They were careful not to disturb native animal species, such as burrowing owls.
The site itself is fairly flat and relatively unpopulated.
"There is lots of open land, but the biggest constraint you find-and this is similar with other states-is the lack of transmission," says Sullivan.
First Wind has 16,000 acres for phase one of the Milford wind project, which is located in a lightly populated area of southwest Utah. The company would like to start construction on phase two this year, an additional 102 MW with 68 turbines. (Photo by Douglas Barnes/First Wind)
In addition to installing 58 Clipper Liberty 2.5 MW wind turbines and 39 GE 1.5 MW wind turbines on the Milford project, First Wind had to build an 88 mile transmission line, and there were some environmental challenges there.
"We intended to start the line from Milford, and start the other end of the line from Delta, and meet in the middle. We ended up having to divide up the construction of the transmission line because we had nesting raptors close to the location of the line, and we did not want to disturb their habitat."
It's all part of being flexible with the construction plan, says Sullivan. "Animals are going to do what they are going to do-and we try to put together an adaptive management plan with the BLM that is mindful of that."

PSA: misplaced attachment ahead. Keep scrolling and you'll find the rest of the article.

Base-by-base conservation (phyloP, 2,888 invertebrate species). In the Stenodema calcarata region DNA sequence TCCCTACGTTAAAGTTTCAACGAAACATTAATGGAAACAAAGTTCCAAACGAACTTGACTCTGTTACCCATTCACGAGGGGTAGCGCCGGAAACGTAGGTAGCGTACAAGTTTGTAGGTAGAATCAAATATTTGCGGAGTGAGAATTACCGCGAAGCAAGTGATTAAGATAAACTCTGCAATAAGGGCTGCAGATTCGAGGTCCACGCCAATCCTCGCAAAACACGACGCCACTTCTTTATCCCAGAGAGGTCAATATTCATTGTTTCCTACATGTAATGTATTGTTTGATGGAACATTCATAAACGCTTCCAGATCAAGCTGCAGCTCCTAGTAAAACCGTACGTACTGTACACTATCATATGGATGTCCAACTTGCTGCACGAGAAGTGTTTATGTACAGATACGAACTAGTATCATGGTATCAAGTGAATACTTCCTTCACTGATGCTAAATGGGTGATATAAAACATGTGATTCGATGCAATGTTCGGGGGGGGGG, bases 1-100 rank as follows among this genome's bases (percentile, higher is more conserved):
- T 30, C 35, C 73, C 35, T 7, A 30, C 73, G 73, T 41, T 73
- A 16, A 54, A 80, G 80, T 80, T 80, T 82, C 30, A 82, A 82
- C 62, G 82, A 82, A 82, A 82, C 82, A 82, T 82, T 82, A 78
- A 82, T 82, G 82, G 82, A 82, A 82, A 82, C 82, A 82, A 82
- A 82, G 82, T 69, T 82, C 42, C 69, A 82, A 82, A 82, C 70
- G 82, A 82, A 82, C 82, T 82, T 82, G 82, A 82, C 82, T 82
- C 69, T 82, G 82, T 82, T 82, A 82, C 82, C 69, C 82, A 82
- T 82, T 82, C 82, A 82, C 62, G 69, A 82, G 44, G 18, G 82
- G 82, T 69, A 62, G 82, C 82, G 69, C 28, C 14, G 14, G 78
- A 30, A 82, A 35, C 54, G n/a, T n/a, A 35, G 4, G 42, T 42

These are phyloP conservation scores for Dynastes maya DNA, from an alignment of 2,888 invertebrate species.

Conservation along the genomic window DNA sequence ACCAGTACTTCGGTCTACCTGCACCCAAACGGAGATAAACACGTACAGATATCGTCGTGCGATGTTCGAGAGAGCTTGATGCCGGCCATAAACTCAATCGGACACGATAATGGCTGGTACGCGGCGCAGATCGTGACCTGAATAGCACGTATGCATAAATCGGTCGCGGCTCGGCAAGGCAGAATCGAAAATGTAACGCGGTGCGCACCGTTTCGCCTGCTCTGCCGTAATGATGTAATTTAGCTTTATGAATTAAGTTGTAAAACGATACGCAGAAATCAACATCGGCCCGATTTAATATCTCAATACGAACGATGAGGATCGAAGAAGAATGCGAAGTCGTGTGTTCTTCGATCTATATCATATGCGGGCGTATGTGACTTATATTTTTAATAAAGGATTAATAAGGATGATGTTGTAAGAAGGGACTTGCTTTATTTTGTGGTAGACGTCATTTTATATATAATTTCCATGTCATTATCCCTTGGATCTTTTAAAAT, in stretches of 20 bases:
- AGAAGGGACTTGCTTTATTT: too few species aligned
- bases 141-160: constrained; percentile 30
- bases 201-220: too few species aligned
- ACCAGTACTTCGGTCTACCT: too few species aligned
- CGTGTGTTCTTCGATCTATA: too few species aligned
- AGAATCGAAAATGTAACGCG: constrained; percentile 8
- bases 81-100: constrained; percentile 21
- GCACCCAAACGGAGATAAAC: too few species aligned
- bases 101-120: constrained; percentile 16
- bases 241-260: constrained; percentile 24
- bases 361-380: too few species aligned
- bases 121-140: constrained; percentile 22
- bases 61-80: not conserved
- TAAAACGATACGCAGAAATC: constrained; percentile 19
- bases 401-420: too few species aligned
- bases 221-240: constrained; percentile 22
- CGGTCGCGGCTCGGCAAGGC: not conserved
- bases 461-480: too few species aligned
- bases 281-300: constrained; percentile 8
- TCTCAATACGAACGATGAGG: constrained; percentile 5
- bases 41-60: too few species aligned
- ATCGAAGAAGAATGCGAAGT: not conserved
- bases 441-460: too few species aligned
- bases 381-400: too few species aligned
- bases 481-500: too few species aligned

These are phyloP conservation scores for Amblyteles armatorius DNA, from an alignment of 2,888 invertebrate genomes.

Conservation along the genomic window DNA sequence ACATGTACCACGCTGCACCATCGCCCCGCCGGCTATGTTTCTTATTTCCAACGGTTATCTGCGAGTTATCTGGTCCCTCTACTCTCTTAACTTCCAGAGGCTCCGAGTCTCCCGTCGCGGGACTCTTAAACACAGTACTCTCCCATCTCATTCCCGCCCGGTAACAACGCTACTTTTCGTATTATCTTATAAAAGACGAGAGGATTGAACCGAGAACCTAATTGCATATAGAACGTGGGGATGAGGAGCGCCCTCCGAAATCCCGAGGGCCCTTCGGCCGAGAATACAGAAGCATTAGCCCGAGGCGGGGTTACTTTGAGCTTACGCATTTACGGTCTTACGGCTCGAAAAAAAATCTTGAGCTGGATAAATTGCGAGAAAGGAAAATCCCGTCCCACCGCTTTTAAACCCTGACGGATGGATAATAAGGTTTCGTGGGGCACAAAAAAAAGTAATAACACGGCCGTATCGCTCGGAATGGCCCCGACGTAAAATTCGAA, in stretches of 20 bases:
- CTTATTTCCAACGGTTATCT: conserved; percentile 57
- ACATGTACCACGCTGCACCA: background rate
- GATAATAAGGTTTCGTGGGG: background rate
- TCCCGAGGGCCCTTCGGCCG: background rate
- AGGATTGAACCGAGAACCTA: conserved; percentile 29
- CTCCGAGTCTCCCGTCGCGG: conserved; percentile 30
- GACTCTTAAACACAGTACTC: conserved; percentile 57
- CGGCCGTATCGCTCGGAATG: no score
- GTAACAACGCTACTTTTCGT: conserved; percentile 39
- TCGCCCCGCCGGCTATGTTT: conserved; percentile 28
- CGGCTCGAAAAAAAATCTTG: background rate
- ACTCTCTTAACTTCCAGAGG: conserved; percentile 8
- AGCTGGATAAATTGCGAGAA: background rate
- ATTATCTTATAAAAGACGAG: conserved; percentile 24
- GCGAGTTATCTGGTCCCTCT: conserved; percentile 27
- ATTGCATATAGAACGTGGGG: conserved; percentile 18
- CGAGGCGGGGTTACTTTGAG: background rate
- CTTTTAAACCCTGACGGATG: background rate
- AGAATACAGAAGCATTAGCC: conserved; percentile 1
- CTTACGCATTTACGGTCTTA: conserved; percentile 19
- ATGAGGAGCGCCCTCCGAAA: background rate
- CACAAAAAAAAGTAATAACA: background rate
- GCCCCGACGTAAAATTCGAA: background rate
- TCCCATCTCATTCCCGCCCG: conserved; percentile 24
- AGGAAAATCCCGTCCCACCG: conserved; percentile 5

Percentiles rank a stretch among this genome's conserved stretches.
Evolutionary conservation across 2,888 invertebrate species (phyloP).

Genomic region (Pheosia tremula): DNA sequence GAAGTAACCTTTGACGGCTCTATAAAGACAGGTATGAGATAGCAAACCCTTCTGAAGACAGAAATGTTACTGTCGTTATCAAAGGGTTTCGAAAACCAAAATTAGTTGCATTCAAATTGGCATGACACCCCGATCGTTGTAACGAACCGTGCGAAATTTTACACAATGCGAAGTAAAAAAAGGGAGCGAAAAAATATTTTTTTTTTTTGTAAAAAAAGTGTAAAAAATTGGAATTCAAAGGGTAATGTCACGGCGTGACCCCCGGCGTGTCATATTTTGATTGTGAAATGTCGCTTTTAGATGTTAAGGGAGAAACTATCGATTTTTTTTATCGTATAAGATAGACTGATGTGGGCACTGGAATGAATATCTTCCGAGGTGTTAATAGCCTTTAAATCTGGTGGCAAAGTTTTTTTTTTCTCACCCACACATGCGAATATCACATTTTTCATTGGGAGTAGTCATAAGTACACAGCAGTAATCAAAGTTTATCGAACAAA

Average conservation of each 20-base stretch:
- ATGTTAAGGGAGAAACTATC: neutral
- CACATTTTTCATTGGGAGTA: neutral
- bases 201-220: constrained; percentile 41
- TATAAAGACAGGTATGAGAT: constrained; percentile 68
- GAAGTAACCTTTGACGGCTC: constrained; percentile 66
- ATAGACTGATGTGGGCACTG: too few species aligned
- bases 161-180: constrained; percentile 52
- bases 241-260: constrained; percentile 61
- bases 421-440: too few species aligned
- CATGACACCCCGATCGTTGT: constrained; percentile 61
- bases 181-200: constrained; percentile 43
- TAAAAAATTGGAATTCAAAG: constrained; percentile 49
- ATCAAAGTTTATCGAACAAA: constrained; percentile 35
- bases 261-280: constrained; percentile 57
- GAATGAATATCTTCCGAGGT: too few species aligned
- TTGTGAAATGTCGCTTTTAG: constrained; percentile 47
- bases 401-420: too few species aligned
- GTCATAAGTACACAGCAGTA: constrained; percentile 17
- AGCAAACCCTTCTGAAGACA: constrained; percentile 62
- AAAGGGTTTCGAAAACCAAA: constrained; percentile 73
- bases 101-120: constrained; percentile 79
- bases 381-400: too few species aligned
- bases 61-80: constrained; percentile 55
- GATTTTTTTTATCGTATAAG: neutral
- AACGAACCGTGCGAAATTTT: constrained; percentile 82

The strong winds on the site itself meant that they sometimes had to stagger construction. As with all wind power projects, it is important to have a good, steady wind resource-but the trick can be the challenge of building the wind farm on such a windy site.
Due to winds blowing later in the night, construction shifts sometimes started as early as 4 a.m., and special night lighting was required.
Sullivan noted that all in, Milford actually involved five separate projects: the wind farm, the civil work, the power line, the substation, and the Operations and Maintenance building.
"If you think of all those pieces going on at once, it gets pretty complicated, pretty quickly." But the general contractor on the entire project, RMT Inc, is experienced at wind farm construction. "For all the complexities of the Milford project, they were able to get it done on time and on budget. That is what everybody shoots for on large projects like this-and the guys at RMT nailed it."
The Milford project marks the largest project to date for First Wind.
"This is a huge project for us not only because it is a 203 MW project, but also because it involved a lengthy transmission line, and all of this was in the middle of Utah."
There's plenty of work ahead for First Wind.
Besides the additional phases of the Milford project in Utah, the company is carrying out a 25.5 MW expansion of its existing 57 MW Stetson Wind project in Maine and has proposed a 200 MW project for the island of Molokai, in Hawaii. First Wind has proposed another Maine wind farm, the 60 MW Rollins Wind project, and a 40 MW project has also been proposed for Vermont. "We've got plenty to keep us busy," says Sullivan.